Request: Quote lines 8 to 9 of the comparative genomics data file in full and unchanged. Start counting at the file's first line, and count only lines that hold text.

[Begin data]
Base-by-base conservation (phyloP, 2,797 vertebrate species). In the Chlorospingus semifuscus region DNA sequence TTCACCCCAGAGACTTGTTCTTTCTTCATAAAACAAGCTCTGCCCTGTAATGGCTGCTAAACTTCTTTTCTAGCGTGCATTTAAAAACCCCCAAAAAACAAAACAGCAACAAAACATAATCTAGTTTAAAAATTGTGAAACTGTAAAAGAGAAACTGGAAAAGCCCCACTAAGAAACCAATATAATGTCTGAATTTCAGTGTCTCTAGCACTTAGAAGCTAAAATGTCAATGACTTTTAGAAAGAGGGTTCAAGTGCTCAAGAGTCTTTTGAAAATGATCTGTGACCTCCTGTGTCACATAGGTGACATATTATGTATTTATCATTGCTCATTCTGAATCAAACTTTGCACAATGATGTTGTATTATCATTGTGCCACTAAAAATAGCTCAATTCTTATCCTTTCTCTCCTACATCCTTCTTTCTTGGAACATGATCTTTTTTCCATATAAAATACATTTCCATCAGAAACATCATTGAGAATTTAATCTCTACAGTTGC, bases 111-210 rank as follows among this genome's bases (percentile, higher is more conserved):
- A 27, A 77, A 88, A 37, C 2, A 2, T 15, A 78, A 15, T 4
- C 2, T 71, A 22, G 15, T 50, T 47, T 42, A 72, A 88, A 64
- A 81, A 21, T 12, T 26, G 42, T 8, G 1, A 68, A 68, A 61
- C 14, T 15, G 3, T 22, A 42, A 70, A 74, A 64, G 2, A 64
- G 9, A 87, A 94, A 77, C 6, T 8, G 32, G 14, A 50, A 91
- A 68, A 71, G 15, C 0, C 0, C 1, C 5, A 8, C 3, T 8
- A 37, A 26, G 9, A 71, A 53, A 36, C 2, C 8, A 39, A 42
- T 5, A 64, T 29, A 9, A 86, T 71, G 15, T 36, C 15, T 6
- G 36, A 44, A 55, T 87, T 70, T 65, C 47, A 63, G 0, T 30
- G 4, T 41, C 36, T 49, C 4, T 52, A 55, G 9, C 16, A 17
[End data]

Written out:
- A 37, A 26, G 9, A 71, A 53, A 36, C 2, C 8, A 39, A 42
- T 5, A 64, T 29, A 9, A 86, T 71, G 15, T 36, C 15, T 6